"The exciting thing is this moves the target of potential therapies away from the fat cell to the macrophage," says the study's leader, Dr. Tony Ferrante, assistant professor of medicine. "We have lots of experience developing anti-inflammatory drugs directed at these types of cells. Pharmaceutical companies may be able to develop ones that affect the fat's macrophages specifically."
Study Changes Field Treatment of Asthma Attacks
Before 2001, if you called an ambulance in New York City because your child was having an asthma attack, the emergency medical technician who arrived was probably an EMT basic who was not allowed to administer asthma medications. That has changed now in New York City and New York state due to the findings of a study led by Dr. David Markenson, a Columbia pediatrician who started his health care career as teenage EMT on Manhattan's Upper East Side.
Dr. Markenson, assistant professor of pediatrics and of population and family health and director of the Program for Pediatric Preparedness at the National Center for Disaster Preparedness in the Mailman School, reported his study results in the January/March issue of PreHospital Emergency Care. With help from colleagues at New York University and support of the Regional EMS Council of New York City, Dr. Markenson designed a research project to see if EMT basics, after passing a four-hour training course, could correctly identify an asthma attack and administer the asthma drug albuterol, used to curtail wheezing and stop asthma attacks. "In our study," Dr. Markenson says, "we found that EMTs correctly identified asthma attacks 85 to 90 percent of the time and that the patients improved because the EMT gave them albuterol." In many cases, the EMT's actions stopped the patient from going into respiratory failure, a fatal condition if not treated adequately.
Even before Dr. Markenson's results were published, the study prompted New York to change the rules for administering albuterol. With additional training, all EMT basics are allowed to treat asthma attacks with albuterol in children over age 5 and adults under age 59.
Elderly Should Not Be Denied a Heart Transplant
Many heart transplant centers rule out cardiac transplants for people over age 65, but a new study from Columbia finds that older heart recipients do just as well as younger recipients in terms of survival, organ rejection, infection, and length of hospital stay.
The study compared the results of 63 patients above age 65 with the same number of patients between the ages of 18 and 65 in the first 10 years after the transplant. No significant health differences were noted in the groups before the operation in terms of diabetes, high blood pressure, lung disease, or vascular disease. The study was published in the December 2003 Annals of Thoracic Surgery.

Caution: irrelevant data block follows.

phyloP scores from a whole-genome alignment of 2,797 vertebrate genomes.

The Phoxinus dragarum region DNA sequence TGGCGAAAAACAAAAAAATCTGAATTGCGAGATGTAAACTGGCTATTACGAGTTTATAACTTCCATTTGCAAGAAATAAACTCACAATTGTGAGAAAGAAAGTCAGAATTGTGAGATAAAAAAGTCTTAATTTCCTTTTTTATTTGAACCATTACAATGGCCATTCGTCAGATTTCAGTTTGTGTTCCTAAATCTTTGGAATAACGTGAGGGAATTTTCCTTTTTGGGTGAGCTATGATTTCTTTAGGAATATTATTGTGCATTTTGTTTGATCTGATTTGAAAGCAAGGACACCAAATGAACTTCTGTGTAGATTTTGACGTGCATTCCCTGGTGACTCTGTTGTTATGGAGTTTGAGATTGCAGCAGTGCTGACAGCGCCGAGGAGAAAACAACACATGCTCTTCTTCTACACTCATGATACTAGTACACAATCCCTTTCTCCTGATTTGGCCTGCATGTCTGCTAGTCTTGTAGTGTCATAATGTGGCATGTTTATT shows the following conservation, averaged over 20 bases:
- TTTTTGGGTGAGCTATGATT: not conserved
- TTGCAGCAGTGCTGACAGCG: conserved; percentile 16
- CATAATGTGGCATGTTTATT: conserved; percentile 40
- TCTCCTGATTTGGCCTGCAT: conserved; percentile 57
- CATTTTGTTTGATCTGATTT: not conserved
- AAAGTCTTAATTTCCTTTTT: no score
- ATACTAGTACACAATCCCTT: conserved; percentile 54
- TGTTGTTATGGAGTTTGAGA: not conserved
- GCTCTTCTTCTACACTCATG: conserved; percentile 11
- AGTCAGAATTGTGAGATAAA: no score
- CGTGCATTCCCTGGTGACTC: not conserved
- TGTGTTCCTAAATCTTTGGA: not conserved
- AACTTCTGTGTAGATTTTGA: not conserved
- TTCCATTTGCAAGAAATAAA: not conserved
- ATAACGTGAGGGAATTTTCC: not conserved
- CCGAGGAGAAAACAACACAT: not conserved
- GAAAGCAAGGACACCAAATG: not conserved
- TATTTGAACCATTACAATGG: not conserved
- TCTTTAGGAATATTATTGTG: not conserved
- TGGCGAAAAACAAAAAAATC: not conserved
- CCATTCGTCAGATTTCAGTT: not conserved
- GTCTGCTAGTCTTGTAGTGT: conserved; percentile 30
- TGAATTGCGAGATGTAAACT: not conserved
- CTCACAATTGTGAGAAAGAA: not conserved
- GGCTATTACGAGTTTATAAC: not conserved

"Our results show that age alone should not preclude an older person from getting a transplant," says Dr. Mehmet Oz, professor of surgery and one of the paper's authors. "A person over 65 should receive a careful evaluation similar to what younger patients get when being considered for a transplant."
Questionnaire Detects Suicide Risk in Teens
A 10-minute questionnaire can identify teenagers who are at risk of suicide, say researchers at Columbia and the New York State Psychiatric Institute. Although teenage suicide rates have declined in the past decade, suicide is still the third leading cause of death among 15- to 19-year-olds. Most suicide prevention programs are ineffective, however, with some causing distress among adolescents at greatest risk.
In the study, 1,700 high school students completed the questionnaire, which identified 356 students at risk. The researchers then compared their results with a longer interview already known to reliably identify at-risk adolescents. The screening picked up 75 percent of at-risk youths identified by the longer interview. The results appeared in the January 2004 issue of the Journal of the American Academy of Child and Adolescent Psychiatry.
"The screen is very good at picking up kids at risk, and it's so quick an entire school could be screened in a day or two," says Dr. Michelle Scott, assistant professor of clinical psychiatry and one of the paper's authors. The short questionnaire, combined with more detailed follow-up interviews to weed out false positives, could be a critical component of an in-school screening initiative.
ILLUSTRATIONS: CLAUDIA BRANDENBURG